A number of Southeast utilities have been meeting behind closed doors to discuss developing a "market" of sorts across the region. Here we break down what we know so far and what it could mean for customers and clean energy in the Southeast.Maggie Shober | July 17, 2020
There has been a flurry of news about Southeast utilities exploring some sort of market competition in recent days. While I, unfortunately, wasn’t in the room to hear what exactly these utilities are talking about (in fact, no stakeholders, regulators, or policymakers have been involved in any discussions to date), I’ll break it down into what we know and what it could mean for customers and clean energy in the Southeast.
What do we know?
Utilities involved include:
- Southern Company
- Duke Energy
- Tennessee Valley Authority (TVA)
- Dominion Energy South Carolina (DESC)
- Oglethorpe Power Corp and MEAG in Georgia
- LG&E and KU in Kentucky
- Santee Cooper in South Carolina
- Associated Electric Cooperative headquartered in Missouri
- Other municipal and cooperative utilities
The benefits of an energy market increase as the market gets bigger. Thus I suspect the large utilities in these discussions (Southern, Duke, TVA) are able to exert more power over how this market would be structured than the smaller utilities involved.
The most detailed look at this potential market comes from a discussion John Downey at the Charlotte Business Journal had with spokespeople from Southern, Duke, and the Missouri-based Associated Cooperative Inc. Here’s a summary of what Downey reported on in that discussion and what it means.
It’s an exchange, not an EIM (Energy Imbalance Market)
Southeastern utilities can already buy and sell power from each other, they just have to use an antiquated system to do so—pick up the phone and call to schedule the purchase. The proposal currently under discussion would be an upgrade to that system not a move to a full-on market. Utilities would be able to submit a bid to provide or purchase power and have an algorithm automatically match them together.
No governing board
All three utilities Downey talked to were adamant that the new setup would not involve any new governing board or authority that could enforce sales or require transmission be set aside for sales. All sales would remain voluntary and would be ultimately up to each utility. This is different from every other energy market construct in the country.
Southeast utilities have long resisted competition, so why are these discussions happening now? One likely driver is that at least two state legislatures have been exploring bringing electricity competition to the region. In North Carolina, there was a bill that would allow the regulator to force investor-owned utilities to join or create a market if it is in the public interest (HB 958, in committee since April 2019). In South Carolina, the legislature could establish a committee to study the benefits of an electricity market in the state (H. 4940 passed over to the Senate and S. 998 in committee).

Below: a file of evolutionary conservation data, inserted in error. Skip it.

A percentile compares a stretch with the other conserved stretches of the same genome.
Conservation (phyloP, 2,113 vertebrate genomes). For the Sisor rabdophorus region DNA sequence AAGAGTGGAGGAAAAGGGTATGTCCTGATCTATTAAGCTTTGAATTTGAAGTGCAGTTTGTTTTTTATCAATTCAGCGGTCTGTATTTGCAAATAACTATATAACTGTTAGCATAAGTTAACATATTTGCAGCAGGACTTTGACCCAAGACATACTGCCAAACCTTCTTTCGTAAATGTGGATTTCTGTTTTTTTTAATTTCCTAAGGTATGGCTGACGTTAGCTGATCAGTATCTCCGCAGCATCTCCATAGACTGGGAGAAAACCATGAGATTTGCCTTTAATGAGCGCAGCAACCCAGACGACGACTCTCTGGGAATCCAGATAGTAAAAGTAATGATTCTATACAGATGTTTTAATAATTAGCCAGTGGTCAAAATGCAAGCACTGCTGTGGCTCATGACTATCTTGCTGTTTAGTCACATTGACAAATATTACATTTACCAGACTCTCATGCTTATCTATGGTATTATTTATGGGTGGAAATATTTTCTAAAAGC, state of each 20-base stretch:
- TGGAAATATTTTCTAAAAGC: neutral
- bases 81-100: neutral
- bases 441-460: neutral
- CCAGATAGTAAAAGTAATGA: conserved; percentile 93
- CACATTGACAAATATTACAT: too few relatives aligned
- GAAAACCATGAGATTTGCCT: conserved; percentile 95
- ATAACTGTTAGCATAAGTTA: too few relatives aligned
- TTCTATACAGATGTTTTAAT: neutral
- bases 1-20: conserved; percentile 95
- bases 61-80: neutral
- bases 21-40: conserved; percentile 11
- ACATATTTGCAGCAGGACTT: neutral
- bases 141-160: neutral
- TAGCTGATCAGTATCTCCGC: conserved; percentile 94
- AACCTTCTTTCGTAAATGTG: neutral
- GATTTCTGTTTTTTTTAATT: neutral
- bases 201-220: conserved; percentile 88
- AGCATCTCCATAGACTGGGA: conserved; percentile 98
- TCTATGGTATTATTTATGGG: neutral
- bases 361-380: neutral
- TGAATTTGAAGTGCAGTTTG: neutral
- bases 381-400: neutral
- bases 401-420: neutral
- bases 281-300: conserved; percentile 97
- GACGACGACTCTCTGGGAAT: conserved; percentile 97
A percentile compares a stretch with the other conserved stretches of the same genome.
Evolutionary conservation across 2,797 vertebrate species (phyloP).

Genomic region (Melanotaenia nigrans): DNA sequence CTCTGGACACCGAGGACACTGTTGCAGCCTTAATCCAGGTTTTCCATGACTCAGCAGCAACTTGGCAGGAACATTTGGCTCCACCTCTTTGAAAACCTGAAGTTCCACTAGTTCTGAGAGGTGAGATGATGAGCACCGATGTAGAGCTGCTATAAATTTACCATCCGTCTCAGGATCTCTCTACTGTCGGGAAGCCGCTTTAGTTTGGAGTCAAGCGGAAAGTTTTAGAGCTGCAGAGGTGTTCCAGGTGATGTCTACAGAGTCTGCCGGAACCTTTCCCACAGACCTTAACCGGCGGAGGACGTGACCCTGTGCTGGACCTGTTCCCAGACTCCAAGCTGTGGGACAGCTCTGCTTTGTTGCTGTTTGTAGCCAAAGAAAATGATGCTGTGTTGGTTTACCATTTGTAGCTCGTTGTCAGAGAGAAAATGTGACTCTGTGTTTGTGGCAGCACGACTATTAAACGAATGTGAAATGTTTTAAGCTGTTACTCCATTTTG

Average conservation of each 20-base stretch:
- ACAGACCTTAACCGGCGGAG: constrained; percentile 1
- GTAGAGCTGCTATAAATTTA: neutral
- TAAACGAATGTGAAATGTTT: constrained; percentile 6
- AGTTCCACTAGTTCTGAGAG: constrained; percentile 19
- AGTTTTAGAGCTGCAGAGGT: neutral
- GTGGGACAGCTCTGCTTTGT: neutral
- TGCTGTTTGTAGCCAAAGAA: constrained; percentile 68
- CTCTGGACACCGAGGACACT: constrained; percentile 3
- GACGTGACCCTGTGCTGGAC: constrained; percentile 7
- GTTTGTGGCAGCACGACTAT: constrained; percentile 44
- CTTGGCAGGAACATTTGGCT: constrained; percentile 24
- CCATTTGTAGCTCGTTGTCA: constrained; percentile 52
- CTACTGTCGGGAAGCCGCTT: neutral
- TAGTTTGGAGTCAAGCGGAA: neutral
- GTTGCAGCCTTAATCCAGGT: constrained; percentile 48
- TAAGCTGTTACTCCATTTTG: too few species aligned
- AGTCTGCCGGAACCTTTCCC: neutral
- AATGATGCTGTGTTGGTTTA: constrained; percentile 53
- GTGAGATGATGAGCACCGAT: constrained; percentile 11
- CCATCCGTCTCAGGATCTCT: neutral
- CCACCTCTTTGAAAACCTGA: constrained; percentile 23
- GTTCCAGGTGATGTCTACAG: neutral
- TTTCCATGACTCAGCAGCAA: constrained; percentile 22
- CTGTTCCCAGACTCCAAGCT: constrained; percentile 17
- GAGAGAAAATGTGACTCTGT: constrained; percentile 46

Discussions are still early, in the “learning phase” according to Duke and the “exploratory stage” according to Southern, however, they have already come up with a name: the Southeast Energy Exchange Market (SEEM), and have decided on a settlement interval: 15-minutes. Could the utilities be closer to filing a proposal for this market with the Federal Energy Regulatory Commission (FERC) than we realize? This is definitely something we will be watching closely.
I’ll end with this: I and other advocates were surprised to see that TVA is involved in these discussions. As a self-regulated federal agency, TVA is not feeling pressure from Congress or the President the same way other utilities like Duke and Santee Cooper are feeling from state policymakers. So why is TVA interested in participating in a market? Could it be because TVA may soon need a place to sell excess generation if Memphis leaves and takes 10% of TVA’s load with it?
Thinking through this scenario brings up one last potential impact of this market. While a market set up like this will likely reduce overall solar curtailment, it could also prop up older fossil plants that a utility would otherwise retire. So let’s not jump to the conclusion that this market would be an emission-reducing machine.
For true emission reductions, a market in the Southeast would need at least the following:
- Wholesale generation competition with complete transparency and complete divestment of existing generation resource to remove bias toward incumbent utilities.
- Combined regional resource and transmission planning to eliminate redundant proposals for new generation and open up existing power plants to competition with new resources.
- Involvement from state policymakers to ensure state clean energy policies are met (and to avoid what PJM is going through).
Analysis from by the Nicholas Institute’s Jennifer Chen shows that market competition in the Southeast would bring about benefits to customers, with the most benefits arising from the region joining or forming a Regional Transmission Organization or RTO.
Despite being an “exchange” and not a true market, the rules for the SEEM will need to be approved by FERC before the exchange can begin. SACE agrees with the many regulators and advocates across the region that have rightly critiqued these utilities for holding these discussions without transparency and without stakeholder involvement.
Before anything is filed with FERC, a robust stakeholder process is needed to determine how to bring competition to the Southeast in a manner that most benefits ultimate customers.
We will continue to monitor these developments. Sign up for our newsletter to receive regular updates on this and our other work throughout the region.